This was the way we always did it. I'm not saying it's great, but I can't see
why this suddenly is such a big issue.

Because people found out about it who haven't lost sight of the fact that the purpose of Commons does not end with Wikimedia projects.

I also gave a hint how I think this
could by fixed (display deletion log on non-existing image pages), what about
that?

If I link to an file on Commons, THAT LINK SHOULD WORK FOREVER. It should work whether I'm linking from a Wikimedia project or not. I should not have to spend any time at all debugging the fact that suddenly an image (which may have been added long ago by someone else to a site I'm now responsible for maintaining, for instance) stopped working. I should not be expected to know what a deletion log is or how to figure out where the image page is. I should not have to ever think about the image again after I add it, as long as it still exists somewhere on Commons.

This is the *point* of redirects. They are necessary for Commons to be a reliable resource for third parties. And there is *no* legitimate reason to not use them.

If that can be done, great! If we can get MediaWiki to do this job, even
better! However, some sort of CheckUsage is vital for the operation of Commons,
so I don't think a policy change will be possible before we have a tool that
actually works.

Assuming that this will happen in the relatively near future, this is an acceptable temporary position.

Platonides added a comment.Via ConduitMar 19 2009, 9:17 PM

Images are moved at commons.
When an image is moved, there's a bot which fixes the use on all projects.
Where's the problem?

ThomasV noted a potential problem, which should be fixed either on ProofreadPage or the fixing bot.

I see no point in keeping the redirect on many use cases: names whicha are wrong and/or misleading, non-descriptive filenames which do goo to anyone...
As far as there is no usage left, the Process works.

Threatening to desysop on deleting a redirect makes no good.

BTW, current CheckUsage is just a semi-permanent workaround while waiting bug 1394 (from 2005!!) to be fixed.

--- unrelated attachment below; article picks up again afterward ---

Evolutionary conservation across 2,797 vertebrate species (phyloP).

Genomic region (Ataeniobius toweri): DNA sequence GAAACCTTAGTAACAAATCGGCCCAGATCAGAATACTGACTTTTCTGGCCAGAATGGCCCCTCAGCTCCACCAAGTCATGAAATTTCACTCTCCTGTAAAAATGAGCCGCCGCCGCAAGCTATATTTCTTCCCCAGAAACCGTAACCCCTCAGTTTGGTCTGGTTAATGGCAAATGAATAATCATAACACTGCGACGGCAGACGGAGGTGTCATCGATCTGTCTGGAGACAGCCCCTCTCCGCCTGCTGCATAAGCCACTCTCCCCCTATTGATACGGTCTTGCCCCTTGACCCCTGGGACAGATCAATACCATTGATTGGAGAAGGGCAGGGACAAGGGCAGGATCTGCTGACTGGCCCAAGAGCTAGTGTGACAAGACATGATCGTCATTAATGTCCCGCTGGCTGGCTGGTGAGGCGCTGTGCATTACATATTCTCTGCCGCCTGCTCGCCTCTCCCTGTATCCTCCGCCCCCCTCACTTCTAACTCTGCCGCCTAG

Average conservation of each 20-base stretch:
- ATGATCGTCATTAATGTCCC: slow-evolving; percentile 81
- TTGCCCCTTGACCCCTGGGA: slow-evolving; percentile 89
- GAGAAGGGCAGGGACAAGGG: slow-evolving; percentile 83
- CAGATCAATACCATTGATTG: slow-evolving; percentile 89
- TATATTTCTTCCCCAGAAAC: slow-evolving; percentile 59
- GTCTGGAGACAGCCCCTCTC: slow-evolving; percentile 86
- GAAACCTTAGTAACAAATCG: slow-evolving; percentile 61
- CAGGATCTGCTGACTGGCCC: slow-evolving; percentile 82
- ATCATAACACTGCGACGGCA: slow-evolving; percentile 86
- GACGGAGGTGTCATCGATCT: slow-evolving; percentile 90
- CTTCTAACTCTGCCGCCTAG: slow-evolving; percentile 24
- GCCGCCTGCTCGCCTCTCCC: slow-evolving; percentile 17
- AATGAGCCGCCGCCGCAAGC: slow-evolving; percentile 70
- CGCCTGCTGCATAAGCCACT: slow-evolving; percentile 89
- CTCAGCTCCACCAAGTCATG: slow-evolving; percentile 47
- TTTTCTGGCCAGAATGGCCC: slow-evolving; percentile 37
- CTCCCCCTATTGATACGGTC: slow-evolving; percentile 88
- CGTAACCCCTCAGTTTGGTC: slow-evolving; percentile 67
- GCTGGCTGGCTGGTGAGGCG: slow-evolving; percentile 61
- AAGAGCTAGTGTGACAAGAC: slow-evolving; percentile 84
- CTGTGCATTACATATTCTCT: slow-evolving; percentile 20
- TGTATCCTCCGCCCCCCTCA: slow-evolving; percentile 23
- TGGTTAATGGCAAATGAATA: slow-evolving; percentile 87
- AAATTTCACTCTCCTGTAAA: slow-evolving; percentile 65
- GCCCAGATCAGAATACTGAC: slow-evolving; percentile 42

demon added a comment.Via ConduitMar 19 2009, 9:18 PM

(In reply to comment #27)

> And are there ways to find redirects which are breaking
> because the software won't follow the complete chain?

Ideally, Special:DoubleRedirects would work for this. I haven't looked at the
image redirect implementation, so I don't know if it will automatically work,
but I don't see why it wouldn't if it uses the redirect table sensibly.

Probably not. It's a hodgepodge of FileRepo and ImagePage code. Needs some tidying up (and docs).

bzimport added a comment.Via ConduitMar 19 2009, 9:21 PM

ayg wrote:

(In reply to comment #28)

Images are moved at commons.
When an image is moved, there's a bot which fixes the use on all projects.
Where's the problem?

The problem is that non-Wikimedia projects also use images from Commons, and the bot will not fix them. Reference:

http://images.google.com/images?q=site%3Acommons.wikimedia.org

Platonides added a comment.Via ConduitMar 19 2009, 9:40 PM

(In reply to comment #30)

The problem is that non-Wikimedia projects also use images from Commons, and
the bot will not fix them.

No. The problem is that a bot is needed.
MediaWiki should automatically update the links. Including when it comes from a ForeignAPIRepo and not a ForeignDBRepo.

bzimport added a comment.Via ConduitMar 19 2009, 9:44 PM

ayg wrote:

You mean, like, . . . by allowing image redirects? No links should have to be changed. The old links should work forever unless there's some compelling reason to change them.

bzimport added a comment.Via ConduitMar 19 2009, 10:15 PM

mike.lifeguard+bugs wrote:

GUYS! This is not what the bug is about & is not helpful to anyone in any way.

brion added a comment.Via ConduitSep 21 2009, 7:02 PM

Image/file renaming ('movefile' permission) is currently enabled for sysop group, but not for regular users. Do we want to open it to autoconfirmed or something, or just stick with sysops?

brion added a comment.Via ConduitSep 21 2009, 7:07 PM

Ok, missed $wgAllowImageMoving being off. :P Now enabled for reals. :) Same as noted above; for sysops only by default.